I think this is why I have been so interested in incorporating more formative assessment techniques into my teaching. I find it incredibly valuable to think about assessment not as mere data collection but rather as a tool for learning. For that reason, I've stopped grading every draft, and instead have switched some of my assignments over to comment-only grading. No letters. No numbers. Just comments. Assessment should be for learning, not simply of learning. Students don’t stop learning how to craft their writing once they’ve received a letter grade on a particular essay. Writing, like learning, is a process. Is it fair to assign grades in the middle of the process?

Some students learn this process faster than others. Where one student might struggle with understanding organizational structures for expository writing, another might learn quickly. So does the 100% we give the fast learner on that particular essay mean that she has mastered the writing process? Of course not. So what does the percentage measure? Do we grade students on how quickly they are able to pick up a skill? I don’t think most educators want to think about learning as a race.

I did not enter teaching to grade students on how fast they can perform. Learning should be about helping all students practice and improve on their skills. Some will be able to master a skill quickly and move on. Others will need quite a bit of time and practice. It just seems to me that numbers and letter grades set artificial deadlines for learning.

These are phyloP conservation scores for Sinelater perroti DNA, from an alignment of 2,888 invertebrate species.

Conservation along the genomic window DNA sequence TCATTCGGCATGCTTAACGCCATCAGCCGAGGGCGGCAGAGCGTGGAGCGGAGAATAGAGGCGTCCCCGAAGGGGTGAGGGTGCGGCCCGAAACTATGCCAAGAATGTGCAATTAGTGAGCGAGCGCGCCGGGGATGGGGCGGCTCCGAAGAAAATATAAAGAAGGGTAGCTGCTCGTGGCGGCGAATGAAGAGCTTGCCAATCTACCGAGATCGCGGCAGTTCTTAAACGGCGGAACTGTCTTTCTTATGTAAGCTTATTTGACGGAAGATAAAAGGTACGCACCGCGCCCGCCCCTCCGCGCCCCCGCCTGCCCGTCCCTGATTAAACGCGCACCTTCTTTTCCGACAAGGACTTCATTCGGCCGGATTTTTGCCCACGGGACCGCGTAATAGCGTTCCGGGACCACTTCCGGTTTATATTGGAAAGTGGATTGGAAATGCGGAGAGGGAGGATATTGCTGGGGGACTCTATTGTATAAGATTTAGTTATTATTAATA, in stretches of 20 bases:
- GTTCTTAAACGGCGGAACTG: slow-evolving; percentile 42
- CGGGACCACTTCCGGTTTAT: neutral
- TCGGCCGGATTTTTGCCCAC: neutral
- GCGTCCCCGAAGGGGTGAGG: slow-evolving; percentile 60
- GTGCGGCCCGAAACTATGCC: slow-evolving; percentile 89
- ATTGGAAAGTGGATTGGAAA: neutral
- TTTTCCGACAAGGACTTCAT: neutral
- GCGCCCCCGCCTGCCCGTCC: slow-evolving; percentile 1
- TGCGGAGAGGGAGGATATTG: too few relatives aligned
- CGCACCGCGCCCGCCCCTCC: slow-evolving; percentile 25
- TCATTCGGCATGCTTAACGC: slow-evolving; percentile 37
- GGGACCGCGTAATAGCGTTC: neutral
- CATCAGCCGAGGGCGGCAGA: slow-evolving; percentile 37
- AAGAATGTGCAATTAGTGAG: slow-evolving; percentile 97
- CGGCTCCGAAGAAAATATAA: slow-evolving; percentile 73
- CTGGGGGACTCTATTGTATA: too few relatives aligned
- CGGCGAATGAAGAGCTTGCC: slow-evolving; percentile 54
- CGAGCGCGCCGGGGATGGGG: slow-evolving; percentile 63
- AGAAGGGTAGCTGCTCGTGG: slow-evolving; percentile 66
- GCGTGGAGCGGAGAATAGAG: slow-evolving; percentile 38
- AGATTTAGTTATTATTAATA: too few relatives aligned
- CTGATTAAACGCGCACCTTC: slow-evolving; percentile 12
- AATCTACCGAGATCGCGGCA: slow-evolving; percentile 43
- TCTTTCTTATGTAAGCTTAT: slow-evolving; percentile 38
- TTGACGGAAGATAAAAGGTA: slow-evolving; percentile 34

But, what are the alternatives?


Friar Don Pratt said...

Wow. I never thought about it...but I'd have to agree with your premise: grading kills learning. I have a feeling from that you find a way to go beyond 'grading' in subtle ways. Your compassion for your students is apparent.

God bless.

Jennifer Ward said...

Thank you so much for the compliment! And, I think you also bring up an interesting idea - how do we go beyond grading in subtle ways. I think one way I do this is through conferencing with students and comment-only grading on occasion. But I wonder what other teachers do as alternatives to formal or summative grading.

Penelope said...

I'm in complete agreement on grades.

So here's a question for you: how do you do formative assessment effectively in your English class?

Jennifer Ward said...

Penelope -
Great question. Formative assessment is something that I struggle with. I've been trying to do more with comment-only grading on some of the students' writing assignments as a way to model revision skills. For example, my student complete a research project on an issue currently facing a non-western culture. Over the course of three months the students complete a a variety of writing pieces related to their research. Along the way, I don't grade it; instead, I give questions and comments. I also try to use a lot of peer revision and self-assessment in the class.

What I've found is that the students really get a lot out of comment-only grading and self-assessment. However, the parents want a letter grades.

I'm still learning how to better use formative assessment as assessment for learning, so I'm still looking for good models (not the prepackaged ETS models).

What have you found effective?

Related Posts: